Adventure Awaits

 

adventure

Good morning! Today I’m honored and delighted to direct you to my guest post at (in)courage. This post is a longer version of something I wrote for my own blog years ago. ‘Hope you’ll take a look, and maybe even see what else the (in)courage website has to offer.  

You can read my blog at (in)courage here.

You can sign up to receive daily encouragement from (in)courage here.

‘Hope your day is full of adventure as you continue to trust the Lord who loves us!

Advertisements

The Happiest People on Earth

happiest people sherrillHappy New Year!

If you’re looking for a book to add to your reading list this year, I’d like to recommend “The Happiest People on Earth” by Elizabeth and John Sherrill. It’s the story of Demos Shakarian, and it will bolster your faith. (It’s right here on Amazon)

Let me challenge you with just one quote (from page 186, in case you’re curious.) “The important thing is that He tells each of us to go. Go with whatever gift He has given—knowing that when we find that gift and use it, no matter what the condition of the world around us, we will be the happiest people on earth.”

When I was a kid, I learned to sing a song that started with these words:
“Serve Him, Serve Him, all ye little children. God is love. God is love.”

My prayer for you, as this year begins, is that you’ll find the very best way to serve our Lord, the way that he has prepared for you, and that you will join the ranks of the happiest people on earth.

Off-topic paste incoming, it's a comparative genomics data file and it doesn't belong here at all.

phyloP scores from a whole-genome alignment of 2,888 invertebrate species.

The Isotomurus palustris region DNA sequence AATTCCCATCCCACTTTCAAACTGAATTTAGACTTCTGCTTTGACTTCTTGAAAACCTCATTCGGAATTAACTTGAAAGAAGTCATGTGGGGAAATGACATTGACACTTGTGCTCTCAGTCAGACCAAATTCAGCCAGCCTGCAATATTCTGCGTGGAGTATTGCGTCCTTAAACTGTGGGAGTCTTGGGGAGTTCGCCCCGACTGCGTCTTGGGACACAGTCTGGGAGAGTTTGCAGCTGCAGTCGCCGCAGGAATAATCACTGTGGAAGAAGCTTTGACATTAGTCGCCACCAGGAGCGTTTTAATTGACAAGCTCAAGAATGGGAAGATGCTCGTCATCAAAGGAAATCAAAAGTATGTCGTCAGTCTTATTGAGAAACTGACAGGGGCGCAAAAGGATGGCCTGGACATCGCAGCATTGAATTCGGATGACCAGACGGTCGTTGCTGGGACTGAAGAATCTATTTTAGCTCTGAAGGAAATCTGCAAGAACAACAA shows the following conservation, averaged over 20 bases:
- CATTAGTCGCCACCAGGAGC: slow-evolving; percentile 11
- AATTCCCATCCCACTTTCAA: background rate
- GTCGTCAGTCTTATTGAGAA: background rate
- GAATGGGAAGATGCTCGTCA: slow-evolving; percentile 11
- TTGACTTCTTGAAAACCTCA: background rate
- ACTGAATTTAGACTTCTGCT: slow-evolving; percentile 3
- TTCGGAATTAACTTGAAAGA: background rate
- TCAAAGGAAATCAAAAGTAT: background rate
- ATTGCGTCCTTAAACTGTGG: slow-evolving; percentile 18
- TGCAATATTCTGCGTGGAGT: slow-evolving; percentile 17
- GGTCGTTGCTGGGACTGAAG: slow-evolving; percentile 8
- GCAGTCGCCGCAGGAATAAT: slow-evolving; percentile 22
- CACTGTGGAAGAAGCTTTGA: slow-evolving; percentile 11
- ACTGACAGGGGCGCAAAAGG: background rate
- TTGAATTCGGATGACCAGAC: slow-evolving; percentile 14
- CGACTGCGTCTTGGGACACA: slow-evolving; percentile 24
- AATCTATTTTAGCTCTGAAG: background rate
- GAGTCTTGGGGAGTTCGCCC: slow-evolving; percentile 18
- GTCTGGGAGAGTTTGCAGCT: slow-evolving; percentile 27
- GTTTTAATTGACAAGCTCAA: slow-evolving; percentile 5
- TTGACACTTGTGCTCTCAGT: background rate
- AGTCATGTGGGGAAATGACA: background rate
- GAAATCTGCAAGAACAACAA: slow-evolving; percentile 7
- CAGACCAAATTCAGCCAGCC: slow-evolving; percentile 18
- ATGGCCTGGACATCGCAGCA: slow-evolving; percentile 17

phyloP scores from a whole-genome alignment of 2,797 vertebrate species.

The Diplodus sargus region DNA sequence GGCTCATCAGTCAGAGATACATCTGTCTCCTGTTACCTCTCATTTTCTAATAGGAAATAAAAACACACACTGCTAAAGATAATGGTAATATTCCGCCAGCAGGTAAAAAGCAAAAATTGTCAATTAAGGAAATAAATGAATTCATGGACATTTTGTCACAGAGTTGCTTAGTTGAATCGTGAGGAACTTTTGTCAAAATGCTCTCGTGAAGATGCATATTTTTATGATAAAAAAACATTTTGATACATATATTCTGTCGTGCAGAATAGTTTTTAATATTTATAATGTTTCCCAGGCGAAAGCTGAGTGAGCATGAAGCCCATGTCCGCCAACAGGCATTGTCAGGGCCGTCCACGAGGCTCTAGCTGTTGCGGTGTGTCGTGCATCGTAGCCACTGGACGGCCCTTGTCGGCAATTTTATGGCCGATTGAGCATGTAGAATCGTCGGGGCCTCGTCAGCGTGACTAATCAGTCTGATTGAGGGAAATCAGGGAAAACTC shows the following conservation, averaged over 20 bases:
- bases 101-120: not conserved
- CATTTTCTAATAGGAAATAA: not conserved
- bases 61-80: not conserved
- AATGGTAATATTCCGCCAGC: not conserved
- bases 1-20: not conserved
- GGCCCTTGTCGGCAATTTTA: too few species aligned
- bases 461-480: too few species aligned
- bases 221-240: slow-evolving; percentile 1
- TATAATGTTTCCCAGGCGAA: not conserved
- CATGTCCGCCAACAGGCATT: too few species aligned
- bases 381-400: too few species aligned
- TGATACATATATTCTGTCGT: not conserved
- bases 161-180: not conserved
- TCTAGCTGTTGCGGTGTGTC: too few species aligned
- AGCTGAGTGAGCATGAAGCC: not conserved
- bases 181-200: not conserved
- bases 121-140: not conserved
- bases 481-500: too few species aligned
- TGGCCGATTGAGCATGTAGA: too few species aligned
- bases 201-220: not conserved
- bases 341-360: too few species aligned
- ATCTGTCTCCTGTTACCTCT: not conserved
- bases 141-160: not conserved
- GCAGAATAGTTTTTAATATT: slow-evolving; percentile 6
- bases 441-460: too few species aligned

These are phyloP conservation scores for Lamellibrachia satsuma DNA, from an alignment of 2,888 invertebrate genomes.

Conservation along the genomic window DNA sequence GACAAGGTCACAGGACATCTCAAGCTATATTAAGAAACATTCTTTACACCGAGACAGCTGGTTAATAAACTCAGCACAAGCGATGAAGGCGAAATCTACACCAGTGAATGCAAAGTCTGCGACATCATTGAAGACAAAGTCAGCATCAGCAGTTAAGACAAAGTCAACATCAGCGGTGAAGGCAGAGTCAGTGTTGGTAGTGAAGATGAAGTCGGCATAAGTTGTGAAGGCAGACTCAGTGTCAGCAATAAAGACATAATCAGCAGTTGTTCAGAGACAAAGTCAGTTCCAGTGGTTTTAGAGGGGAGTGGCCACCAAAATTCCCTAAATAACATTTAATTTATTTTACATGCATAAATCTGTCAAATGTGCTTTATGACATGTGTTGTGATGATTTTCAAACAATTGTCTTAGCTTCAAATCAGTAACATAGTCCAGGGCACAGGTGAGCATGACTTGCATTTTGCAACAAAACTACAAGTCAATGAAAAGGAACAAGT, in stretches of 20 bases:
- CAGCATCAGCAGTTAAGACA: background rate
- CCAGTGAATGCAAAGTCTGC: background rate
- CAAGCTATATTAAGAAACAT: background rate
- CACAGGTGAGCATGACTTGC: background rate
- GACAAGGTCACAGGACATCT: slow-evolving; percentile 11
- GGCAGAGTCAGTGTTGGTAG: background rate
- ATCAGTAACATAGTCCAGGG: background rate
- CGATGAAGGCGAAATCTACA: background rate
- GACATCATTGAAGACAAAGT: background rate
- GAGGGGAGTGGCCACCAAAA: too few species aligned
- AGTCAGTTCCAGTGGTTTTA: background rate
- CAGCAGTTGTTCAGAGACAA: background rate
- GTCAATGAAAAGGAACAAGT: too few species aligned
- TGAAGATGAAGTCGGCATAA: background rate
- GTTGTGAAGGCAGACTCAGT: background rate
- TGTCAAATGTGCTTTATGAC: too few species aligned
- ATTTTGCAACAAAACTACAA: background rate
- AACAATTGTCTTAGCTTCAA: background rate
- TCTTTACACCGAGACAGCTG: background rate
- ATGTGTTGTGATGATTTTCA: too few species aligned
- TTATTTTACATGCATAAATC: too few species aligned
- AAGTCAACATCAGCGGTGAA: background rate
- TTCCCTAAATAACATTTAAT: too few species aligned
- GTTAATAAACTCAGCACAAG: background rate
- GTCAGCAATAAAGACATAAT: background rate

Boxing Day

box and dog Erda Estremera Unsplash

December 26th is known in many parts of the world as Boxing Day. Why?

  • Because it’s the day we haul all our now-empty gift boxes away? Nope.
  • Because it’s the day we’re allowed to slug those who irk us? Absolutely not.
  • Because it’s a day to give to those less fortunate? Bingo!

Also known as St. Stephen’s Day, and tied to a rather varied list of international traditions, December 26th is supposed to be a day to bless those with less (without expecting anything in return.)

And so, it’s also a perfect day for me to give you the highlights of my pastor’s recent sermon about the Good Samaritan. (Thanks, Matt!)

• The Good Samaritan made the sacrifice of stopping. He gave up his plans.
• That same man, undervalued in the land where he was traveling, didn’t let his position influence his willingness to help.
• He basically opened his wallet, lavishly offering his possessions to whatever extent they might be needed.

Jesus asks us to love totally and completely at all times, sharing that love with all people in all situations, in the same way that we love ourselves. He is the ultimate Good Samaritan, and we are asked to follow him.

But can we do it? No, no way. Unless…unless we’ve asked him to take control of our lives. Then Christ, working in us, can provide lavish love to others—even those who hate or misuse us—regardless of the cost.

Boxing Day is here. And the New Year is coming. So it’s time. It’s time to ask the Lord to empower us with a new and mighty measure of love, generosity, compassion and understanding. May the True Good Samaritan change your life today!

Photo by Erda Estremera via Unsplash.com

The Wow Factor

 

wow unsplash Ben White